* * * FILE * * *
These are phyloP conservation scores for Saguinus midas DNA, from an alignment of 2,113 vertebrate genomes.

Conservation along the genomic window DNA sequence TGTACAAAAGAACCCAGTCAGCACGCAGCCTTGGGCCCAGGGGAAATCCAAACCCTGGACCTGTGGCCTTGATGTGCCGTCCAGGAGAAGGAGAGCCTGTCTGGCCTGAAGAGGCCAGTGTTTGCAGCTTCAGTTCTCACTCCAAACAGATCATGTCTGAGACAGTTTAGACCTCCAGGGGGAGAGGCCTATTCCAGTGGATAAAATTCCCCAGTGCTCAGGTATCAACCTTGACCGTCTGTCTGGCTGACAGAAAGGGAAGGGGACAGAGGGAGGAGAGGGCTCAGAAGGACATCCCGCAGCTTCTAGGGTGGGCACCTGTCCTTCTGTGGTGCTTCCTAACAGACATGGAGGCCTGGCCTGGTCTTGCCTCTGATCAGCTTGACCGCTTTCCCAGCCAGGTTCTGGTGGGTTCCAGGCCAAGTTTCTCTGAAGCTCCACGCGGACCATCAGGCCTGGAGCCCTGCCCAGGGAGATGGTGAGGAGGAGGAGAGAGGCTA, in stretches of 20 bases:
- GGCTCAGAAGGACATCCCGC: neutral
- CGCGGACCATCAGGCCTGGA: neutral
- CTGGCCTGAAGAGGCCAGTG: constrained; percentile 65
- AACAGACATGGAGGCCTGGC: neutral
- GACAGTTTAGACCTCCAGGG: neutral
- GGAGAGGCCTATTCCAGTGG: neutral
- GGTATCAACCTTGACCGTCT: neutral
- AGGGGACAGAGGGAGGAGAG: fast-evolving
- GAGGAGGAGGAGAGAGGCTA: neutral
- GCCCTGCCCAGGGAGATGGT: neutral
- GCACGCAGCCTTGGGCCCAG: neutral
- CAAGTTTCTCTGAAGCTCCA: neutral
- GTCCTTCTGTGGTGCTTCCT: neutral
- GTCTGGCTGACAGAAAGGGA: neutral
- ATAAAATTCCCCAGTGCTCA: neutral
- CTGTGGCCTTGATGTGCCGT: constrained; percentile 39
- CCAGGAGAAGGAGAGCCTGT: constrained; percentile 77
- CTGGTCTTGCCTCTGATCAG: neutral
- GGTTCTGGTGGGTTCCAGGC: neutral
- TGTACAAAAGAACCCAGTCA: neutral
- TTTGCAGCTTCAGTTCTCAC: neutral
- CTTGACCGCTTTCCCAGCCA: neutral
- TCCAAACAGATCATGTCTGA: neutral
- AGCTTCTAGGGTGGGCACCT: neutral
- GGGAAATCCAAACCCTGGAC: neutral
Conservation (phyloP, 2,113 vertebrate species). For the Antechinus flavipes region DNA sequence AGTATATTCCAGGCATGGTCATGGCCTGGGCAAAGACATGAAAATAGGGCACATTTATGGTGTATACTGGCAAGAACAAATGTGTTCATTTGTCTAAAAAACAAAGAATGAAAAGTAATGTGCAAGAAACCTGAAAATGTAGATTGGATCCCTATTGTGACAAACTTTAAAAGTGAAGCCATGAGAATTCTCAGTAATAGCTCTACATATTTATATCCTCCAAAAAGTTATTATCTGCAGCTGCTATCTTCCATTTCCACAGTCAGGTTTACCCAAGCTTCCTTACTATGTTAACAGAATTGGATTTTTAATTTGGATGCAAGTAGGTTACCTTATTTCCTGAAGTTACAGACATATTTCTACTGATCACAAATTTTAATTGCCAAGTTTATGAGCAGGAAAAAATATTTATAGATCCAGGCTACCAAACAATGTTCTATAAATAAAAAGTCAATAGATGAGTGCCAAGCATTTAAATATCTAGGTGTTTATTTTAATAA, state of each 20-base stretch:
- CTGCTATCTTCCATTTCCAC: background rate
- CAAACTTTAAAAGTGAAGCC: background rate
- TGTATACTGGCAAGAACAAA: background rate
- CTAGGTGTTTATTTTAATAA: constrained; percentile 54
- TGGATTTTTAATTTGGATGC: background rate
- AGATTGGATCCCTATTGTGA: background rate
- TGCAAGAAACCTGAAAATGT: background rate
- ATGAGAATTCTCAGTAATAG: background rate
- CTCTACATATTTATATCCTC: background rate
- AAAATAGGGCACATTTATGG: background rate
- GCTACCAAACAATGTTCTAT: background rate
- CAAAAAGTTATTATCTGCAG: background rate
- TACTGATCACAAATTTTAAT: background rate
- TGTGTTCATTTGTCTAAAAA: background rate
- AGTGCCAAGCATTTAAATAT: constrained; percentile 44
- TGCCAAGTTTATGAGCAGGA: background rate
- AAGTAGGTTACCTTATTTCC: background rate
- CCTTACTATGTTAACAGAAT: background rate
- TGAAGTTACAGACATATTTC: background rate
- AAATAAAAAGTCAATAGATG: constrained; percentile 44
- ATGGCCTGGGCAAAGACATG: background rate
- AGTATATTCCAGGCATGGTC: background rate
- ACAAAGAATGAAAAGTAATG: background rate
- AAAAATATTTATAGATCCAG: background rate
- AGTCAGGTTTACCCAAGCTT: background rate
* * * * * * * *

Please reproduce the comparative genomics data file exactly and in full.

These are phyloP conservation scores for Saguinus midas DNA, from an alignment of 2,113 vertebrate genomes.

Conservation along the genomic window DNA sequence TGTACAAAAGAACCCAGTCAGCACGCAGCCTTGGGCCCAGGGGAAATCCAAACCCTGGACCTGTGGCCTTGATGTGCCGTCCAGGAGAAGGAGAGCCTGTCTGGCCTGAAGAGGCCAGTGTTTGCAGCTTCAGTTCTCACTCCAAACAGATCATGTCTGAGACAGTTTAGACCTCCAGGGGGAGAGGCCTATTCCAGTGGATAAAATTCCCCAGTGCTCAGGTATCAACCTTGACCGTCTGTCTGGCTGACAGAAAGGGAAGGGGACAGAGGGAGGAGAGGGCTCAGAAGGACATCCCGCAGCTTCTAGGGTGGGCACCTGTCCTTCTGTGGTGCTTCCTAACAGACATGGAGGCCTGGCCTGGTCTTGCCTCTGATCAGCTTGACCGCTTTCCCAGCCAGGTTCTGGTGGGTTCCAGGCCAAGTTTCTCTGAAGCTCCACGCGGACCATCAGGCCTGGAGCCCTGCCCAGGGAGATGGTGAGGAGGAGGAGAGAGGCTA, in stretches of 20 bases:
- GGCTCAGAAGGACATCCCGC: neutral
- CGCGGACCATCAGGCCTGGA: neutral
- CTGGCCTGAAGAGGCCAGTG: constrained; percentile 65
- AACAGACATGGAGGCCTGGC: neutral
- GACAGTTTAGACCTCCAGGG: neutral
- GGAGAGGCCTATTCCAGTGG: neutral
- GGTATCAACCTTGACCGTCT: neutral
- AGGGGACAGAGGGAGGAGAG: fast-evolving
- GAGGAGGAGGAGAGAGGCTA: neutral
- GCCCTGCCCAGGGAGATGGT: neutral
- GCACGCAGCCTTGGGCCCAG: neutral
- CAAGTTTCTCTGAAGCTCCA: neutral
- GTCCTTCTGTGGTGCTTCCT: neutral
- GTCTGGCTGACAGAAAGGGA: neutral
- ATAAAATTCCCCAGTGCTCA: neutral
- CTGTGGCCTTGATGTGCCGT: constrained; percentile 39
- CCAGGAGAAGGAGAGCCTGT: constrained; percentile 77
- CTGGTCTTGCCTCTGATCAG: neutral
- GGTTCTGGTGGGTTCCAGGC: neutral
- TGTACAAAAGAACCCAGTCA: neutral
- TTTGCAGCTTCAGTTCTCAC: neutral
- CTTGACCGCTTTCCCAGCCA: neutral
- TCCAAACAGATCATGTCTGA: neutral
- AGCTTCTAGGGTGGGCACCT: neutral
- GGGAAATCCAAACCCTGGAC: neutral
Conservation (phyloP, 2,113 vertebrate species). For the Antechinus flavipes region DNA sequence AGTATATTCCAGGCATGGTCATGGCCTGGGCAAAGACATGAAAATAGGGCACATTTATGGTGTATACTGGCAAGAACAAATGTGTTCATTTGTCTAAAAAACAAAGAATGAAAAGTAATGTGCAAGAAACCTGAAAATGTAGATTGGATCCCTATTGTGACAAACTTTAAAAGTGAAGCCATGAGAATTCTCAGTAATAGCTCTACATATTTATATCCTCCAAAAAGTTATTATCTGCAGCTGCTATCTTCCATTTCCACAGTCAGGTTTACCCAAGCTTCCTTACTATGTTAACAGAATTGGATTTTTAATTTGGATGCAAGTAGGTTACCTTATTTCCTGAAGTTACAGACATATTTCTACTGATCACAAATTTTAATTGCCAAGTTTATGAGCAGGAAAAAATATTTATAGATCCAGGCTACCAAACAATGTTCTATAAATAAAAAGTCAATAGATGAGTGCCAAGCATTTAAATATCTAGGTGTTTATTTTAATAA, state of each 20-base stretch:
- CTGCTATCTTCCATTTCCAC: background rate
- CAAACTTTAAAAGTGAAGCC: background rate
- TGTATACTGGCAAGAACAAA: background rate
- CTAGGTGTTTATTTTAATAA: constrained; percentile 54
- TGGATTTTTAATTTGGATGC: background rate
- AGATTGGATCCCTATTGTGA: background rate
- TGCAAGAAACCTGAAAATGT: background rate
- ATGAGAATTCTCAGTAATAG: background rate
- CTCTACATATTTATATCCTC: background rate
- AAAATAGGGCACATTTATGG: background rate
- GCTACCAAACAATGTTCTAT: background rate
- CAAAAAGTTATTATCTGCAG: background rate
- TACTGATCACAAATTTTAAT: background rate
- TGTGTTCATTTGTCTAAAAA: background rate
- AGTGCCAAGCATTTAAATAT: constrained; percentile 44
- TGCCAAGTTTATGAGCAGGA: background rate
- AAGTAGGTTACCTTATTTCC: background rate
- CCTTACTATGTTAACAGAAT: background rate
- TGAAGTTACAGACATATTTC: background rate
- AAATAAAAAGTCAATAGATG: constrained; percentile 44
- ATGGCCTGGGCAAAGACATG: background rate
- AGTATATTCCAGGCATGGTC: background rate
- ACAAAGAATGAAAAGTAATG: background rate
- AAAAATATTTATAGATCCAG: background rate
- AGTCAGGTTTACCCAAGCTT: background rate